“This is a game-changer,” Premier Andrew Fahie said of a pair of trade-based bills that passed the House of Assembly this week.
The Consumer Protection Act, 2020 — a law that successive governments have been promising for decades — aims to safeguard the interests of consumers “to ensure protection of life, health and safety of consumers,” according to the text of the bill, which the HOA passed on Monday.
Though price gouging after Hurricane Irma was one of the main motivators behind government’s decision to revisit the bill last year, the act focuses on much wider reforms as well, officials have said.
Besides protecting consumers from price manipulation, the act demands greater accountability from businesses in record-keeping, requires shops to display the prices of goods and services, bans deceptive representations, and levies criminal penalties for certain violations, among many other provisions.
On Monday, legislators also passed the companion Virgin Islands Trade Commission Act, 2019, establishing the regulatory body charged with enforcing fair trade practices. The commission established by the law would be responsible for administrating the Consumer Protection Act’s provisions, receiving complaints from consumers, and taking appropriate action.
“The commission will follow the steps laid out in the Consumer Protection Act as it relates to penalties, advising parties and follow-through processes,” Mr. Fahie said. “This is part of a portfolio of legislation that together will reshape the economy and business environment in the BVI, and prepare the territory to become more competitive on the global level.”
In May 2019, Cabinet approved the updated act after previous efforts to enact consumer protection laws stalled.
Mr. Fahie — who became premier when his Virgin Islands Party won the February 2019 election — credited Opposition Leader Marlon Penn with advocating for the legislation when he was junior trade minister under the former National Democratic Party-led government.
“There were members with him that didn’t believe in it, [but] those that had [a conflict] are gone,” Mr. Fahie said during an April 25, 2019 sitting of the House. “The people of the Virgin Islands will get what they deserve: They will get protection from the people who are not doing what they are supposed to do with them, with the prices.”
The Attorney General’s Chambers drafted consumer protection legislation in 2004 and revised it again in 2011 and 2013, though it stalled repeatedly, Attorney General Baba Aziz said in August 2018 after Mr. Penn implied that he might be the reason for the delays.
The act has since appeared on a number of order papers but never passed. Now, more than a year since its latest revival last year, the act has passed the House, though it includes amendments that won’t be publicly available until the law is Gazetted following the governor’s assent.
On Friday, Mr. Penn described the two laws passed this week as a “labour of love for a lot of individuals.”
“It’s important for us, especially now during the Covid-19 era and especially after hurricanes Irma and Maria, to put the infrastructure in place, to put the institutions in place, to ensure that we drive commerce in the territory; to ensure we put things in place to protect our consumers, to protect our businesses,” Mr. Penn said.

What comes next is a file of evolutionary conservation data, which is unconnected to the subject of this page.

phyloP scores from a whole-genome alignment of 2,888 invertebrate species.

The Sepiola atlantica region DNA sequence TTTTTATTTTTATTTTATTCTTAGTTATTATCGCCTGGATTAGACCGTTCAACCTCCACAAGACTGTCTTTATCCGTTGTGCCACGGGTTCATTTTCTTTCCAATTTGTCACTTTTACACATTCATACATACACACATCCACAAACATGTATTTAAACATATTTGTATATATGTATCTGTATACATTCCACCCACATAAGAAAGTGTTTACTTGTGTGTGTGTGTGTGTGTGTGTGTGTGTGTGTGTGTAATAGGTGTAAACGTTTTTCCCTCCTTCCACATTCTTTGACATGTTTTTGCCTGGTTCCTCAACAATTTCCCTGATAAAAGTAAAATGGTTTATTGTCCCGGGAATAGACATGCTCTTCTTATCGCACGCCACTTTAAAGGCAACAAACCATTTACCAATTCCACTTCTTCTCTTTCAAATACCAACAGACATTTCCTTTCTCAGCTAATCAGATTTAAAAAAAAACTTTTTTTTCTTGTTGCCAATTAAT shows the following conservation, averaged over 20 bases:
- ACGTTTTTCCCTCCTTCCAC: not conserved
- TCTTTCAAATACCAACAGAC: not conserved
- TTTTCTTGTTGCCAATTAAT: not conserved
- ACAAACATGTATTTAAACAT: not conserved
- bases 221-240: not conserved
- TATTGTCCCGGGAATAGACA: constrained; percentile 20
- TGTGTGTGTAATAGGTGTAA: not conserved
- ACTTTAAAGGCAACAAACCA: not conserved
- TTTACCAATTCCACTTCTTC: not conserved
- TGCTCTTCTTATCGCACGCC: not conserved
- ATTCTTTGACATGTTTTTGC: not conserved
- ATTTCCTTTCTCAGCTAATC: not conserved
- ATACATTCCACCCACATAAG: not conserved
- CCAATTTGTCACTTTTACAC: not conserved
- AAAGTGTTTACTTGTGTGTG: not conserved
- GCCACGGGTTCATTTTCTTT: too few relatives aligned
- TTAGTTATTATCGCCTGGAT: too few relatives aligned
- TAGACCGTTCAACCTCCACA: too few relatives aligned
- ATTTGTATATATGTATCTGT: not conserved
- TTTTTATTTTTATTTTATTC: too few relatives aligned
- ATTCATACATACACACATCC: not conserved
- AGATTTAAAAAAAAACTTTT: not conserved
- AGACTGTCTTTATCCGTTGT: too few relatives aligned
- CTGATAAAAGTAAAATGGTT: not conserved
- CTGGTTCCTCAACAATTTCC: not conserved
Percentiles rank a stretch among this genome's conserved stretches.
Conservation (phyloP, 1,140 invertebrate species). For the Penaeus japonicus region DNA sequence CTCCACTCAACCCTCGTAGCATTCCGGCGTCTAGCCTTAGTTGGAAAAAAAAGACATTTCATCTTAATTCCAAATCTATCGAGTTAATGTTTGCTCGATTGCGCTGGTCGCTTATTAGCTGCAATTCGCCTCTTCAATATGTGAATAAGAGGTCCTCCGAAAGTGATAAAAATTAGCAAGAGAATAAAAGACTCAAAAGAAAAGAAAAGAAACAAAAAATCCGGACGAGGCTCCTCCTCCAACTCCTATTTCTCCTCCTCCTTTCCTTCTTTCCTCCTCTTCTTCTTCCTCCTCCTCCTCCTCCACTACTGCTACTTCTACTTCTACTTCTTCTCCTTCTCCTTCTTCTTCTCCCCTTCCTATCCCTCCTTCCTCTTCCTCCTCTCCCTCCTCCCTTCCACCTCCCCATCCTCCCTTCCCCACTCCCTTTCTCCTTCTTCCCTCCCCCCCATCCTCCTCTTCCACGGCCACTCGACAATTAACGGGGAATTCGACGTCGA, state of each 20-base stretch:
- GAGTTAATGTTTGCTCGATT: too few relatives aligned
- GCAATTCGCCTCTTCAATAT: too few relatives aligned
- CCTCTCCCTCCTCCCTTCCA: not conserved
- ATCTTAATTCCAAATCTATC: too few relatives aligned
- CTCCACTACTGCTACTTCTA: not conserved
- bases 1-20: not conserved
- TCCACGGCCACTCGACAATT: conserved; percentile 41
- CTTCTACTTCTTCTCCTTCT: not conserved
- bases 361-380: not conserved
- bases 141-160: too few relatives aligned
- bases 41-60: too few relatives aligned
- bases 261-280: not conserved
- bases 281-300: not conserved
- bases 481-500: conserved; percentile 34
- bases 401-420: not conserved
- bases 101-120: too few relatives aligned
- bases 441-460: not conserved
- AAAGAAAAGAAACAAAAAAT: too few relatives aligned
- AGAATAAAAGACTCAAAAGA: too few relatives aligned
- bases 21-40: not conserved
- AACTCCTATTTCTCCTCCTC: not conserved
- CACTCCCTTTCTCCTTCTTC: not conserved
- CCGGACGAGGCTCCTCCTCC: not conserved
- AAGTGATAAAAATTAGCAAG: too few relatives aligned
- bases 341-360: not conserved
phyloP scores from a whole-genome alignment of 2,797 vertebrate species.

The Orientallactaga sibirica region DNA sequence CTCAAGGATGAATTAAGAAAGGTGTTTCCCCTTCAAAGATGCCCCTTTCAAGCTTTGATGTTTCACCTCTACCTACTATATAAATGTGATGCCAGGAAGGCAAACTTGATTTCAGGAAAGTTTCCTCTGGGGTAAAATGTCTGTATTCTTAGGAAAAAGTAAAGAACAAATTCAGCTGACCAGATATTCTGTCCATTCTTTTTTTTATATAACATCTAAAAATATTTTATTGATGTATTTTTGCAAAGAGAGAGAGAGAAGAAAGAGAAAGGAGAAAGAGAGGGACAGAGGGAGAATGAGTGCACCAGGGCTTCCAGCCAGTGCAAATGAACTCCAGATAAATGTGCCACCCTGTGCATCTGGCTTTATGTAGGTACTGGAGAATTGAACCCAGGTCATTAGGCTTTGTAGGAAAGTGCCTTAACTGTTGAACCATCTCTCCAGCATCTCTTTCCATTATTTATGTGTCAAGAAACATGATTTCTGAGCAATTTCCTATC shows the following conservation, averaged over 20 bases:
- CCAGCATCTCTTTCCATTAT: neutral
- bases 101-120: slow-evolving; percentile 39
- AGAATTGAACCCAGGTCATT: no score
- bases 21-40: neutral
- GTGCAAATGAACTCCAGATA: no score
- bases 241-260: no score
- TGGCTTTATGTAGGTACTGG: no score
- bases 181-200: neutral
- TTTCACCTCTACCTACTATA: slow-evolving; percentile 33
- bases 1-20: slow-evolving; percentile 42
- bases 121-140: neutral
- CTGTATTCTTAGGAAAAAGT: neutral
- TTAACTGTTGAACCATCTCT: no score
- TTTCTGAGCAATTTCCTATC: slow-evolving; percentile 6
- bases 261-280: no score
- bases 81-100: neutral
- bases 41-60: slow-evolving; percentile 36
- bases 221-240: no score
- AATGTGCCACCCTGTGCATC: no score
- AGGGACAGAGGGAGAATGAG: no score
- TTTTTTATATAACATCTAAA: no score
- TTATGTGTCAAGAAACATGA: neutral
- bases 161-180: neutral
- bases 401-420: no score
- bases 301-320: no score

On Monday, the premier said, “The people of the Virgin Islands now can be protected during disasters, pandemics and other catastrophic events from price gouging.”
Also on Monday, Mr. Fahie spoke in support of the VI Trade Commission Act, 2019, which he had brought forward on Friday for a second and third reading.
The act establishes a Trade Commission as a statutory body which would be responsible for promoting business, trade, investment and consumer affairs.
“Whether we like it or not, the BVI cannot continue to ignore the reality that today’s business environment is global,” he said. “The BVI can either continue trying to play catchup, or we can develop and embrace a strategy for jumping ahead and gaining an international foothold as we find new and innovative ways to navigate new and uncharted territory.”
Members went to committee on the bill late Friday night. When they reconvened on Monday, the act passed with amendments.
The HOA also saw the introduction of the Arbitration (Amendment) Act, 2020 and the Covid-19 Control and Suppression (Miscellaneous Provisions) (Amendment) Act, 2020 for their first readings.
Deputy Premier Carvin Malone fast-tracked the latter for second and third readings as well, and after returning from a committee of the whole House, the act passed with minor amendments.
The proposed arbitration amendment addresses the fees and expenses of a tribunal.
“The current provision creates the unintended interpretation that the rules of the High Court with respect to the taxation of costs in civil proceedings apply to an order in relation to the fees and expenses of an arbitral tribunal,” according to the bill’s objects. “The rules of the High Court do not so apply and were never so intended.”